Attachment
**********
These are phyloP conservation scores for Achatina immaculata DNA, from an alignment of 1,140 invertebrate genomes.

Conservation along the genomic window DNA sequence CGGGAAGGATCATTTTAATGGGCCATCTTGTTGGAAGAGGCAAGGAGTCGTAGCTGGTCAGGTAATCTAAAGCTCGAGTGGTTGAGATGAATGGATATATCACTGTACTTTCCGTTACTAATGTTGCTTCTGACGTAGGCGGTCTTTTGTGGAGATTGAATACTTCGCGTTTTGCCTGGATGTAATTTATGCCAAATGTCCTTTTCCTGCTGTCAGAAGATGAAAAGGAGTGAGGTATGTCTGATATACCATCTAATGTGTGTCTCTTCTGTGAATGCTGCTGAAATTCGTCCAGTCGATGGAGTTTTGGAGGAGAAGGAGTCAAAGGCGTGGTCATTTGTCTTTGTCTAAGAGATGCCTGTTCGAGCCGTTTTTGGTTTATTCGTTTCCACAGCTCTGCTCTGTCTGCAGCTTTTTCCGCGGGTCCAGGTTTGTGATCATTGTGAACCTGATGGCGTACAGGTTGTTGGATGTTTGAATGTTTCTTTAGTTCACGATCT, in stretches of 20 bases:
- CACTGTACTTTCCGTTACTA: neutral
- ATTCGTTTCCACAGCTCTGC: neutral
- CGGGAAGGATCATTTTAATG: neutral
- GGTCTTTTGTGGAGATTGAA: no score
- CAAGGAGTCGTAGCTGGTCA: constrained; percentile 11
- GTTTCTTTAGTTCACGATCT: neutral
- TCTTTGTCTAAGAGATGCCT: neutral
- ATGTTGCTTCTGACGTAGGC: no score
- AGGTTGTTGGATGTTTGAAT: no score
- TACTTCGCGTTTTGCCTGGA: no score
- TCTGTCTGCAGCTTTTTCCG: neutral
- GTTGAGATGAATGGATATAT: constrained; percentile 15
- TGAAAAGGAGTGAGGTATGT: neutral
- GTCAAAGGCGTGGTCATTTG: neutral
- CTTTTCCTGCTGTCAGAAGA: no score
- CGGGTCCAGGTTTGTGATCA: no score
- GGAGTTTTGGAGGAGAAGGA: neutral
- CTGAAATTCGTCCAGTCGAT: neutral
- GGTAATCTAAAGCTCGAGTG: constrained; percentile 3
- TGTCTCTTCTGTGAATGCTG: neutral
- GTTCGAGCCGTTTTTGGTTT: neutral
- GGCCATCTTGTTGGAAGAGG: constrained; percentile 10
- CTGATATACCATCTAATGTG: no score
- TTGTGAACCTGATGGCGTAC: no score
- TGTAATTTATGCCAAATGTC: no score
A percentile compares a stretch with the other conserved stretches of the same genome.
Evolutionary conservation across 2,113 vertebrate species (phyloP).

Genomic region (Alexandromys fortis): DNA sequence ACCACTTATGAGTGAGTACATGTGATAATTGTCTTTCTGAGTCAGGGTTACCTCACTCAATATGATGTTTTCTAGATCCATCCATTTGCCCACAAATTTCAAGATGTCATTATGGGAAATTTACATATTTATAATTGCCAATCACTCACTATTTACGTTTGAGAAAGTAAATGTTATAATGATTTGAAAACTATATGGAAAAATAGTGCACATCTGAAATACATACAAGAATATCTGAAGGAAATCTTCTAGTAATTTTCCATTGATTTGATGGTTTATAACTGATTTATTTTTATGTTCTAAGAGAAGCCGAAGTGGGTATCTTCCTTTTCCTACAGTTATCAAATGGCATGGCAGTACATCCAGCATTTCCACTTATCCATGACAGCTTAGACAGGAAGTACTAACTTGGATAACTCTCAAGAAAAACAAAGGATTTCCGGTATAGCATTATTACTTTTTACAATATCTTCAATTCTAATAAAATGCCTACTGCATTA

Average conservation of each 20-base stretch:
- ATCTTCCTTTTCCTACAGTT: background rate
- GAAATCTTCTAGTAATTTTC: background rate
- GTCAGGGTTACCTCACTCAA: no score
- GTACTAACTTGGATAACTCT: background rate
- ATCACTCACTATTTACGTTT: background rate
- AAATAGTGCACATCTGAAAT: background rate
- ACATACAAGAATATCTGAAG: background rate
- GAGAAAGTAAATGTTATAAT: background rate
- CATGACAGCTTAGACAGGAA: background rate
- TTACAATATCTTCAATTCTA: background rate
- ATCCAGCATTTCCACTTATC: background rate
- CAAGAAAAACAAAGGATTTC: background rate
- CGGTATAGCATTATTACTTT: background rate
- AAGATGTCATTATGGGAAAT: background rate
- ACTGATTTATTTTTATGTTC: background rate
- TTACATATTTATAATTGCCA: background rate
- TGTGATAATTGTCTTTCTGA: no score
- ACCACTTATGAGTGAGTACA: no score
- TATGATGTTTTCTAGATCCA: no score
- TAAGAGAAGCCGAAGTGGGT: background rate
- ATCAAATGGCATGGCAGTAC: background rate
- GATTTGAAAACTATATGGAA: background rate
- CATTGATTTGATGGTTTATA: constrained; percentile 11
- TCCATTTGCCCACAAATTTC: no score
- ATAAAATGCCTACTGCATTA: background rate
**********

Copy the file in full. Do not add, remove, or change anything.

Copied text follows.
These are phyloP conservation scores for Achatina immaculata DNA, from an alignment of 1,140 invertebrate genomes.

Conservation along the genomic window DNA sequence CGGGAAGGATCATTTTAATGGGCCATCTTGTTGGAAGAGGCAAGGAGTCGTAGCTGGTCAGGTAATCTAAAGCTCGAGTGGTTGAGATGAATGGATATATCACTGTACTTTCCGTTACTAATGTTGCTTCTGACGTAGGCGGTCTTTTGTGGAGATTGAATACTTCGCGTTTTGCCTGGATGTAATTTATGCCAAATGTCCTTTTCCTGCTGTCAGAAGATGAAAAGGAGTGAGGTATGTCTGATATACCATCTAATGTGTGTCTCTTCTGTGAATGCTGCTGAAATTCGTCCAGTCGATGGAGTTTTGGAGGAGAAGGAGTCAAAGGCGTGGTCATTTGTCTTTGTCTAAGAGATGCCTGTTCGAGCCGTTTTTGGTTTATTCGTTTCCACAGCTCTGCTCTGTCTGCAGCTTTTTCCGCGGGTCCAGGTTTGTGATCATTGTGAACCTGATGGCGTACAGGTTGTTGGATGTTTGAATGTTTCTTTAGTTCACGATCT, in stretches of 20 bases:
- CACTGTACTTTCCGTTACTA: neutral
- ATTCGTTTCCACAGCTCTGC: neutral
- CGGGAAGGATCATTTTAATG: neutral
- GGTCTTTTGTGGAGATTGAA: no score
- CAAGGAGTCGTAGCTGGTCA: constrained; percentile 11
- GTTTCTTTAGTTCACGATCT: neutral
- TCTTTGTCTAAGAGATGCCT: neutral
- ATGTTGCTTCTGACGTAGGC: no score
- AGGTTGTTGGATGTTTGAAT: no score
- TACTTCGCGTTTTGCCTGGA: no score
- TCTGTCTGCAGCTTTTTCCG: neutral
- GTTGAGATGAATGGATATAT: constrained; percentile 15
- TGAAAAGGAGTGAGGTATGT: neutral
- GTCAAAGGCGTGGTCATTTG: neutral
- CTTTTCCTGCTGTCAGAAGA: no score
- CGGGTCCAGGTTTGTGATCA: no score
- GGAGTTTTGGAGGAGAAGGA: neutral
- CTGAAATTCGTCCAGTCGAT: neutral
- GGTAATCTAAAGCTCGAGTG: constrained; percentile 3
- TGTCTCTTCTGTGAATGCTG: neutral
- GTTCGAGCCGTTTTTGGTTT: neutral
- GGCCATCTTGTTGGAAGAGG: constrained; percentile 10
- CTGATATACCATCTAATGTG: no score
- TTGTGAACCTGATGGCGTAC: no score
- TGTAATTTATGCCAAATGTC: no score
A percentile compares a stretch with the other conserved stretches of the same genome.
Evolutionary conservation across 2,113 vertebrate species (phyloP).

Genomic region (Alexandromys fortis): DNA sequence ACCACTTATGAGTGAGTACATGTGATAATTGTCTTTCTGAGTCAGGGTTACCTCACTCAATATGATGTTTTCTAGATCCATCCATTTGCCCACAAATTTCAAGATGTCATTATGGGAAATTTACATATTTATAATTGCCAATCACTCACTATTTACGTTTGAGAAAGTAAATGTTATAATGATTTGAAAACTATATGGAAAAATAGTGCACATCTGAAATACATACAAGAATATCTGAAGGAAATCTTCTAGTAATTTTCCATTGATTTGATGGTTTATAACTGATTTATTTTTATGTTCTAAGAGAAGCCGAAGTGGGTATCTTCCTTTTCCTACAGTTATCAAATGGCATGGCAGTACATCCAGCATTTCCACTTATCCATGACAGCTTAGACAGGAAGTACTAACTTGGATAACTCTCAAGAAAAACAAAGGATTTCCGGTATAGCATTATTACTTTTTACAATATCTTCAATTCTAATAAAATGCCTACTGCATTA

Average conservation of each 20-base stretch:
- ATCTTCCTTTTCCTACAGTT: background rate
- GAAATCTTCTAGTAATTTTC: background rate
- GTCAGGGTTACCTCACTCAA: no score
- GTACTAACTTGGATAACTCT: background rate
- ATCACTCACTATTTACGTTT: background rate
- AAATAGTGCACATCTGAAAT: background rate
- ACATACAAGAATATCTGAAG: background rate
- GAGAAAGTAAATGTTATAAT: background rate
- CATGACAGCTTAGACAGGAA: background rate
- TTACAATATCTTCAATTCTA: background rate
- ATCCAGCATTTCCACTTATC: background rate
- CAAGAAAAACAAAGGATTTC: background rate
- CGGTATAGCATTATTACTTT: background rate
- AAGATGTCATTATGGGAAAT: background rate
- ACTGATTTATTTTTATGTTC: background rate
- TTACATATTTATAATTGCCA: background rate
- TGTGATAATTGTCTTTCTGA: no score
- ACCACTTATGAGTGAGTACA: no score
- TATGATGTTTTCTAGATCCA: no score
- TAAGAGAAGCCGAAGTGGGT: background rate
- ATCAAATGGCATGGCAGTAC: background rate
- GATTTGAAAACTATATGGAA: background rate
- CATTGATTTGATGGTTTATA: constrained; percentile 11
- TCCATTTGCCCACAAATTTC: no score
- ATAAAATGCCTACTGCATTA: background rate